Storytime: UPS Truck

If you’re planning a trip to the desert southwest, binge watching Breaking Bad in the weeks before may not be the best plan.


My father and I found ourselves on House Rock Road, just short of the Utah/Arizona border, and about miles from Highway 89.  While House Rock Road is pretty decent, as far as dirt roads go, it was still rutted and washboarded, making the UPS truck a bit of a surprise.


We hadn’t seen any houses, just a small campground at the state line, and a white RV parked in the wash.  All the tires were inflated, nothing looked or smelled broken down.  Something about it was just wrong enough to shoot our veins full of adrenaline.  Thank the Breaking Bad for that, I suppose.


Curious, we approached the truck, growing more and more uneasy with each step.  Both of us were armed, standard procedure for us when venturing into the unknown.  Spooked, we were more concerned about what might be waiting for us in the truck, and less worried about how a broken down deliveryman would feel when approached by two men who could have been off the cover of a Soldiers of Fortune magazine.


Through the driver side window, we could see the keys still dangling in the ignition.  Anxiously we tested the back door, somehow certain a corpse waited on the other side.  A few packages, no dead people.  The scent of rotting flesh, real or imagined, led me to follow tire tracks to a wash, where it would have been so easy to cave the bank in over a dead guy.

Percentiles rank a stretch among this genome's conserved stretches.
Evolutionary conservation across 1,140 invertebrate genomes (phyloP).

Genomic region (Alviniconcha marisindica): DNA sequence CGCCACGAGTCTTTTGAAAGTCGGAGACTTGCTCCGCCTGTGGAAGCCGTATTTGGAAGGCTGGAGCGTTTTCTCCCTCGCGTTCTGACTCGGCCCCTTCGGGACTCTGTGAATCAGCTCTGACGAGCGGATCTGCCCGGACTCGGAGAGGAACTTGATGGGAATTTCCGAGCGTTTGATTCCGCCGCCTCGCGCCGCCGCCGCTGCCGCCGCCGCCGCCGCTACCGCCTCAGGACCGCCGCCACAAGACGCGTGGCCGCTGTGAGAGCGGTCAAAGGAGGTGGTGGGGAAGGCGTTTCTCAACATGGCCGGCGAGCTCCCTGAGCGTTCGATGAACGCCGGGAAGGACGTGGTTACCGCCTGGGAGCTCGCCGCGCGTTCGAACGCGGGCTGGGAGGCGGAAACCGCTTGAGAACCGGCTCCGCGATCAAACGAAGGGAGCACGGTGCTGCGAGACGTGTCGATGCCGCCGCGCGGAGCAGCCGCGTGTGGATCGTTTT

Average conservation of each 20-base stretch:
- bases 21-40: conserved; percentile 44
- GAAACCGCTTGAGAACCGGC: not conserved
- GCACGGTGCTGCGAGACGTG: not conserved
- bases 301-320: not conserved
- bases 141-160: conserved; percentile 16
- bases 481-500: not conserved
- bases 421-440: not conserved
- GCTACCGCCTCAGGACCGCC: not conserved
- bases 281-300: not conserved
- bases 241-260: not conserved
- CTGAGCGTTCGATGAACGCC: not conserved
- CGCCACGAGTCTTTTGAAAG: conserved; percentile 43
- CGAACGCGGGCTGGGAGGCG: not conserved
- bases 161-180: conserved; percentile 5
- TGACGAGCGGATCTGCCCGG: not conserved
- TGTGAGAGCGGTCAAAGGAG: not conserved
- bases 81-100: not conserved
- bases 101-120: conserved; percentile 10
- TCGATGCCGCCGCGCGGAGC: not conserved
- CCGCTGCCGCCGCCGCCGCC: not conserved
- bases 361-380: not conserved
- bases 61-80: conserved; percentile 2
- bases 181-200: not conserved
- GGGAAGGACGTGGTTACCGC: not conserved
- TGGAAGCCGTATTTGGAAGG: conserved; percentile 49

We searched, and found no sign of a murder, grave, or lost and confused driver.  Still terrified, we decided to camp far away from House Rock Road, and in the evening, I called the local sheriff’s department to tell them about the truck, and provided the plate number.  They never called back, and for years, my father and I figured we had overreacted.


About three years later, a hiker found a body in the same general area.  According to the medical examiner, the body had probably been there for two and half to three years.  Maybe, just maybe, our fear was justified.

Lake Powell Rant

Lake Powell is a misnomer.

The word “lake” suggests something natural, a low point in the land where water collected.  Ducks swim, fish leap, reeds grow on the sides.  Perhaps trees grow on the shore.

Lake Powell is a reservoir.  Previous to the monstrous Glen Canyon Dam, the Colorado River flowed uninhibited through Glen Canyon on through the Grand Canyon.  Now much of Glen Canyon is submerged under the almost stagnant waters.  Tourists in houseboats distribute rafts of trash over wonders they could scarcely comprehend.

Along with the Anasazi ruins, the town of Hite was submerged.  To add insult to injury, the Hite Marina, named after the soggy village, is now rarely used due to the low water levels.

Perhaps most offensive of all, they named the reservoir after the one armed explorer, John Wesley Powell, who explored the river gorge now covered by the reservoir.  More insulting than naming a shopping mall after whatever was cut down to make room, one has to wonder what they were thinking when they chose a name.

Whether the Reservoir is and was truly necessary is yet to be seen.  The water and power it provides will hopefully become less essential as we move towards more efficient management of resources.  As silt fills the reservoir, and the zebra and quagga muscles clog the machinery, alternatives must be found.  But as long as the Reservoir remains, we can be certain people will be dragged around by speedboats, most too young to remember what used to be.  A canyon was sacrificed for water and power, and most who benefit are unaware.